When the wife broke into tears, assisted by daughters from left and right, the classmate women watched in profound empathy, and in the family circle of the first few pews, observed latter-day and more recent women from their own college sororities. As for the men, soon bored, who checked their watches in stealth and tried not stare at the pretty young girls present, the reality of death itself found them uncomfortable and apt to shuffle their feet on the church floor. They were business owners, engineers, real estate brokers, attorneys, dentists, physicians, surgeons, architects, a vintner, a retired drywall specialist, software designers, plumbers, salesmen and others with undetermined careers. They evaluated each other’s wives and girlfriends judiciously and not without envy, for the grass is always greener on the other side of the fence, as they say. The wives and husbands each remembered old alliances, slights, feuds, spats and reconciliations, moments of appalling drunkenness for some, tender kisses, fumbling in sin, baseball home runs, bicycle races up and down the hillsides, parties, parents long gone, opportunities lost. Their memories streamed through them as if by gale force wind, until they lunged back by effort into the moment and blinked at the light.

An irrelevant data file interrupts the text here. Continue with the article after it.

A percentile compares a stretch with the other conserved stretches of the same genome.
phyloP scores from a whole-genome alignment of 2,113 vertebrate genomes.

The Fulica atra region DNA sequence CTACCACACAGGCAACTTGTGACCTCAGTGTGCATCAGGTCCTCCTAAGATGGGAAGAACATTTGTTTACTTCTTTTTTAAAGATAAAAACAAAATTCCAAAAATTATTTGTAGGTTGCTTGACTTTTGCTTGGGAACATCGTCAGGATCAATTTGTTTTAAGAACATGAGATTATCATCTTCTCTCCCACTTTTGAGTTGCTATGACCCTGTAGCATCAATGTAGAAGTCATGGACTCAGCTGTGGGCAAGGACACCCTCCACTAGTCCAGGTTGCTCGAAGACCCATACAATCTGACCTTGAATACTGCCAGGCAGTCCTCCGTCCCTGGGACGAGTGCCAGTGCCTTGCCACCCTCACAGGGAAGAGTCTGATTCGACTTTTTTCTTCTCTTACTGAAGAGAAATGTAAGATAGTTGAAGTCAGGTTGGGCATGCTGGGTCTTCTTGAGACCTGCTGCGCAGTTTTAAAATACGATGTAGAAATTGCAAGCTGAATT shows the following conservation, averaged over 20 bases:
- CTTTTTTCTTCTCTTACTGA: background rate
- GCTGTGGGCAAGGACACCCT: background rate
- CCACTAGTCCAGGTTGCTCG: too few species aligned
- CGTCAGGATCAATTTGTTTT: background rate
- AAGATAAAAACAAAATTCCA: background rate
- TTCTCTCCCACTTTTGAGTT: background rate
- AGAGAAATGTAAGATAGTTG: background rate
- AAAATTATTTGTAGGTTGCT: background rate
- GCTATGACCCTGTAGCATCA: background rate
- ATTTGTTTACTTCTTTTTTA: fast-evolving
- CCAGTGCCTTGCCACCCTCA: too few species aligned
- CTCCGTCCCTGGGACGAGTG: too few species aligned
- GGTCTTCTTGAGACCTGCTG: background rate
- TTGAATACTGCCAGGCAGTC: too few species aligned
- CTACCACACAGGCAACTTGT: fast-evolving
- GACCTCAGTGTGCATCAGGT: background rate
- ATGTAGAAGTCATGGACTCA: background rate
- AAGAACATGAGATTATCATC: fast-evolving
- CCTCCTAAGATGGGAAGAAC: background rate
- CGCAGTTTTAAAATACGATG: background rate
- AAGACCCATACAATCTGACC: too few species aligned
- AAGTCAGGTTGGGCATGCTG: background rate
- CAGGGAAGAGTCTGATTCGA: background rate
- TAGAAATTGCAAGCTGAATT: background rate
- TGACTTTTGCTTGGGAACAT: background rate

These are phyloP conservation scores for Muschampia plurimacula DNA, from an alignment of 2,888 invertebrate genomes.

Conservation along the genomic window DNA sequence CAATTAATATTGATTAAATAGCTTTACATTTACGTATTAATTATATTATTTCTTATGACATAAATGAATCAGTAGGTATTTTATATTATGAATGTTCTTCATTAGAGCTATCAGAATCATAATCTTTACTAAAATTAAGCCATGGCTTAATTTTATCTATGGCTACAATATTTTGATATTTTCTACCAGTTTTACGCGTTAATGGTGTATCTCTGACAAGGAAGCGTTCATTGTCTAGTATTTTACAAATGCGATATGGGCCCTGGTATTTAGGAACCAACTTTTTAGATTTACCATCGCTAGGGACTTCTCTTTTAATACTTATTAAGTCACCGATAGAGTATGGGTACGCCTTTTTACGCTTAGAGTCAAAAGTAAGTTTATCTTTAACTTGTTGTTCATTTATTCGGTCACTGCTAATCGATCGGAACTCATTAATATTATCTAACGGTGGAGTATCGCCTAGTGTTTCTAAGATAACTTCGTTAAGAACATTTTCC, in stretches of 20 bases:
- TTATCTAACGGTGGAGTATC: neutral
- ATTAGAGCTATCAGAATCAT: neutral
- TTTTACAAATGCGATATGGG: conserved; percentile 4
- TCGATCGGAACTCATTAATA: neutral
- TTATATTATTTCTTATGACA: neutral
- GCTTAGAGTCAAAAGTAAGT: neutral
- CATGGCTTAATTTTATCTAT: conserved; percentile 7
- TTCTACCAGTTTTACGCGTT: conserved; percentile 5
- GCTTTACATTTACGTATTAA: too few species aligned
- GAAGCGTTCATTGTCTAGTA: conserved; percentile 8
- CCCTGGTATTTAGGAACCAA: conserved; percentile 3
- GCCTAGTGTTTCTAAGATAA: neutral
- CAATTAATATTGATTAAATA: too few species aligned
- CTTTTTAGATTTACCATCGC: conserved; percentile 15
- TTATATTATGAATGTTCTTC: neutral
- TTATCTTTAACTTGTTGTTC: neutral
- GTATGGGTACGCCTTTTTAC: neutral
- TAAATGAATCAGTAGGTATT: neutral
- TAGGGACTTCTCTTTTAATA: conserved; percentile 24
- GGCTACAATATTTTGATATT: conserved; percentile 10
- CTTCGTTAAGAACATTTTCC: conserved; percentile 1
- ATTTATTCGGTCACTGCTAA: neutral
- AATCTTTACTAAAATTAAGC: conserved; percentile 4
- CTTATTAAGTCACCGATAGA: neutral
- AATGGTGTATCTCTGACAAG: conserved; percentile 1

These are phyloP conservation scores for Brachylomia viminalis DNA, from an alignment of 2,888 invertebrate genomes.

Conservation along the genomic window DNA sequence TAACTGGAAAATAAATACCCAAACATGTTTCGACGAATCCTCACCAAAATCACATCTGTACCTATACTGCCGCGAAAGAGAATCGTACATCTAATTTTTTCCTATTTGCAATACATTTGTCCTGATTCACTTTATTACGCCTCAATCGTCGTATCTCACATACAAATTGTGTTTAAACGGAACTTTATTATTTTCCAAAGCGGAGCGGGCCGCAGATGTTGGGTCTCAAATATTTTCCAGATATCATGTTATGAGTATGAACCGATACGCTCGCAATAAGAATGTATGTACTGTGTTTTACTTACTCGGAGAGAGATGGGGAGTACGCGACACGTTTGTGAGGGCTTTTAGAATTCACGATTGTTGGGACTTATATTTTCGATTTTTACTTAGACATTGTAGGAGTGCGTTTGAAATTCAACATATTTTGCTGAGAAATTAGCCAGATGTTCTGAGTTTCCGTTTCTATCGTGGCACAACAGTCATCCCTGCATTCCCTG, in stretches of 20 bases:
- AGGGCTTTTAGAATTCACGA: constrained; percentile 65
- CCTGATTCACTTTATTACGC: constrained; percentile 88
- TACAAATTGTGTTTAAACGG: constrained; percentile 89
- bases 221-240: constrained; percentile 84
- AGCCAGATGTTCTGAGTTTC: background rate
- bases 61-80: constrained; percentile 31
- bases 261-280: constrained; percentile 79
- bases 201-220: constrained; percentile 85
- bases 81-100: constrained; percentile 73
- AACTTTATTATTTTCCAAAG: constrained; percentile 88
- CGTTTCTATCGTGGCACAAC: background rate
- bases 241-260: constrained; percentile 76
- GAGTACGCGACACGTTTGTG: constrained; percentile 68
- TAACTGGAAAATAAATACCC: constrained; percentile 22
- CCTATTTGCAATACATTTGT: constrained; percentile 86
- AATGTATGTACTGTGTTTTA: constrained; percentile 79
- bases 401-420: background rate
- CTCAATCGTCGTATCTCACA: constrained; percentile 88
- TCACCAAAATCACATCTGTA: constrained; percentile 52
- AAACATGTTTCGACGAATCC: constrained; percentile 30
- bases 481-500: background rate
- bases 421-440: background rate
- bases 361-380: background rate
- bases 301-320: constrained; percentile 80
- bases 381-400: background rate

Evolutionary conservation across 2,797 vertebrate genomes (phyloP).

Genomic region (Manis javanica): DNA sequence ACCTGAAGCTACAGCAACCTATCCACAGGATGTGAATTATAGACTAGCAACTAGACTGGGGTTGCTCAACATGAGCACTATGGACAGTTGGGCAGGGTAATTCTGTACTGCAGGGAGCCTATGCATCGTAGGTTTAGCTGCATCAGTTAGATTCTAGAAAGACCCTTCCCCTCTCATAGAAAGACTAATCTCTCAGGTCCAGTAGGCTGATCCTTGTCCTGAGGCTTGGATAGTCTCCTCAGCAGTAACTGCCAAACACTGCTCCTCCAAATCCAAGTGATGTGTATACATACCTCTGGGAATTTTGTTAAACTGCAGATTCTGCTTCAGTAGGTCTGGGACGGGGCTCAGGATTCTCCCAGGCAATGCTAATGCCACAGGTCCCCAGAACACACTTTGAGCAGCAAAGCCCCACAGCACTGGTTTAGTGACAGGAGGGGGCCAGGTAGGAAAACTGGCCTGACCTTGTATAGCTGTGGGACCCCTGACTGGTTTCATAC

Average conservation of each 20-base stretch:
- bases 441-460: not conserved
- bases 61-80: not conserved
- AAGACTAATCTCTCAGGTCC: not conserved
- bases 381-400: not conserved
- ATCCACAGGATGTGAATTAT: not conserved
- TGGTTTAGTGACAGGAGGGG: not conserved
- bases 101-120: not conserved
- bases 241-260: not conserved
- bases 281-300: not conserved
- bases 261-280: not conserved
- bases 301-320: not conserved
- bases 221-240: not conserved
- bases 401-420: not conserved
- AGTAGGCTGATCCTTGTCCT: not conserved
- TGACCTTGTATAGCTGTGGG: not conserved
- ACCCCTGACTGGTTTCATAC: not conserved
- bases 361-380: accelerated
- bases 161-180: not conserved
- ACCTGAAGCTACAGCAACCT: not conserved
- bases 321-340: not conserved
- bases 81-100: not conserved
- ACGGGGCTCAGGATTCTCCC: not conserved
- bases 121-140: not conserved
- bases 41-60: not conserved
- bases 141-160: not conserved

The pastor, eloquent enough, nevertheless droned to them, and yes, the male and female classmates had in many instance been lovers, not all, but some. Time had not extinguished their ardor, only brought the flames low. Each one of them ached with longing at the sight of one or more other, and knew in faint melancholy resolution that only death itself would end their yearning.
Hymns were sung, prayers invoked, testimonials offered to the kindness and worthiness of the deceased. By now the classmates smiled at each other, as if to say, “Good to see you again!” and “We’re almost through!” and “You look great!”, and even a furtive “I wish I had you in a cabana right now!” and “Take me right now, you big stallion!” There were tootles and muffles of suppressed laughter, and kicking reminders to be quiet and behave. These classmates were no longer young but they had not forfeited their savor for life and each other.